“When we throw a defenseman on the ice, he will be 100% rested because part of our style is go, go, go,” Flames coach Bob Hartley told the Calgary Sun.
The main question now is what the Flames’ defensive pairings will look like as Hamilton potentially throws a wrench in their old setup. It’s a good problem for Hartley to have and he’ll deal with it by trying a lot of different combinations over the preseason.
“It was working out, monitoring how I was doing, continuing to see doctors to exhaust every avenue and find out exactly if I could play,” Peverley said to the DMN. “It’s a case that’s very complicated, and what I have learned is there is no 100 percent to medicine and, unfortunately, I can’t play anymore.”
Peverley fought his way from going undrafted to playing 442 regular season games and 59 postseason contests in his career. He’s likely best remembered for his time with Boston, where he won a Stanley Cup in 2011.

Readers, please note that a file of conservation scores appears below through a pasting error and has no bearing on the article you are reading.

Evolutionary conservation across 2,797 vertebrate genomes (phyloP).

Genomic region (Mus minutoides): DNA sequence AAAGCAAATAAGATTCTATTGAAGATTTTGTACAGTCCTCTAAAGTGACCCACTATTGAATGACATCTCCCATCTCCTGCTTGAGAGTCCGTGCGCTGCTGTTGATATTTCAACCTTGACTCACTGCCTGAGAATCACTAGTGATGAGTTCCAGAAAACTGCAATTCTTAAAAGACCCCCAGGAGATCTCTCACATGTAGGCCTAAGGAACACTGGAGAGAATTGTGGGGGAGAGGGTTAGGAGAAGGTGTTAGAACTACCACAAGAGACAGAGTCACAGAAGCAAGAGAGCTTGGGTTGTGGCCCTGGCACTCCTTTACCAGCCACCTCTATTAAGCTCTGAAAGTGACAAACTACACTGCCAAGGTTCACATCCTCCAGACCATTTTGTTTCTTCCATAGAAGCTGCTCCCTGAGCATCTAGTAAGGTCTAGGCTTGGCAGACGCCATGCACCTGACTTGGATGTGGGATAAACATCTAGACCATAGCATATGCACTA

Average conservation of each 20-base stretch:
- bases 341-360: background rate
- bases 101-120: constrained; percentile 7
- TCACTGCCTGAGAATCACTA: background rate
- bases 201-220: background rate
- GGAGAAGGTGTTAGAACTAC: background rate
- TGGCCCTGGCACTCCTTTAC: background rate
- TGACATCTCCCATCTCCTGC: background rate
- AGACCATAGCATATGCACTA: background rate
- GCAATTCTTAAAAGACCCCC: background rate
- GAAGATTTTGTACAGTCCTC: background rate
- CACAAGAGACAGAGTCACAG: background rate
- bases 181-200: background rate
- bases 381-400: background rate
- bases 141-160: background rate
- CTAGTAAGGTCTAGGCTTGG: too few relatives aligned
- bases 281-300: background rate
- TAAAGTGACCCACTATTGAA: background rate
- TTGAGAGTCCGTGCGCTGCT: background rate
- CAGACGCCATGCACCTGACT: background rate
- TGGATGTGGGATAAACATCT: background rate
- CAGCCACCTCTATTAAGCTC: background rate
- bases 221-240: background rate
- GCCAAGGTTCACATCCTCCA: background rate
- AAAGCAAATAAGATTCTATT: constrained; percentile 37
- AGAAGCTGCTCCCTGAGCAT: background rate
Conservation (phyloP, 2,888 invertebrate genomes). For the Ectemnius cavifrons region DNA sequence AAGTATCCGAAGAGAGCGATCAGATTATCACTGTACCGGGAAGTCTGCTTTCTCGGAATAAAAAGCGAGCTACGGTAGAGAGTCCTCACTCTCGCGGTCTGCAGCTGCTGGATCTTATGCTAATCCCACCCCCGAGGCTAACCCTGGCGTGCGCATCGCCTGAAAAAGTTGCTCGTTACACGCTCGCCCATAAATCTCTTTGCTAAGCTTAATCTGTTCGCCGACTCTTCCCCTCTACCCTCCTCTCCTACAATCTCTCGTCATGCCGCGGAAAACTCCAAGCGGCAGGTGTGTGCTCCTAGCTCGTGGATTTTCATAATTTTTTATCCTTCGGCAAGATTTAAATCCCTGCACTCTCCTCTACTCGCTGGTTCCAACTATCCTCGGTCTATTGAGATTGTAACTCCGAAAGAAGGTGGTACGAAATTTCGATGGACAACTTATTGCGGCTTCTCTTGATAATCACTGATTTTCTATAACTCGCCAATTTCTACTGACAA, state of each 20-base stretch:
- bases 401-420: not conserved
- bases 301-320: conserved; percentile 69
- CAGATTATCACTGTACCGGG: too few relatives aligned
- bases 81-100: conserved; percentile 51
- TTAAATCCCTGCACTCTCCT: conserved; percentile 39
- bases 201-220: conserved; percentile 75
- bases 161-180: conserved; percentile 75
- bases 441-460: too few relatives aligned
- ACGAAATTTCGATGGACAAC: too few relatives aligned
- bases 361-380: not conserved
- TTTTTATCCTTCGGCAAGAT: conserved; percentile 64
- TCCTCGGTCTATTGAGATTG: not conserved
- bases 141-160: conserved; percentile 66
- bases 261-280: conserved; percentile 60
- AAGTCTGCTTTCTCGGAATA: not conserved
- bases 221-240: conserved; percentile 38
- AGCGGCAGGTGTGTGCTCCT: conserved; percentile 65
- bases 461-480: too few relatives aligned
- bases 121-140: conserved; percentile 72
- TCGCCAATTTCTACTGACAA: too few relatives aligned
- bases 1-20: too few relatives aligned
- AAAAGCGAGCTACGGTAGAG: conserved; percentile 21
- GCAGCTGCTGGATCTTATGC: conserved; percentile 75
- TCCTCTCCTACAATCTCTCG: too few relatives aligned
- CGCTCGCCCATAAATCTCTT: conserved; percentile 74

It’s never a happy moment to see a player hang up his skates at what he believes is a premature age (Peverley is 33).
On the other hand, there are probably a few onlookers who are breathing a sigh of relief.
Peverley’s “cardiac incident” was a truly frightening scene, and many were worried about the risks he might be taking if he resumed NHL play. Some of the choice might have been taken out of his hands, as it’s plausible that no GM wanted to roll the dice with his health.
Heika shares more details regarding Peverley’s decision and his role with the Stars organization here.
Tyler Seguin already spoke out about his former teammate:
Rich Peverley was the ultimate teammate and the best guy to sit beside during my first 4 years. Heck of a career & all the best in new role!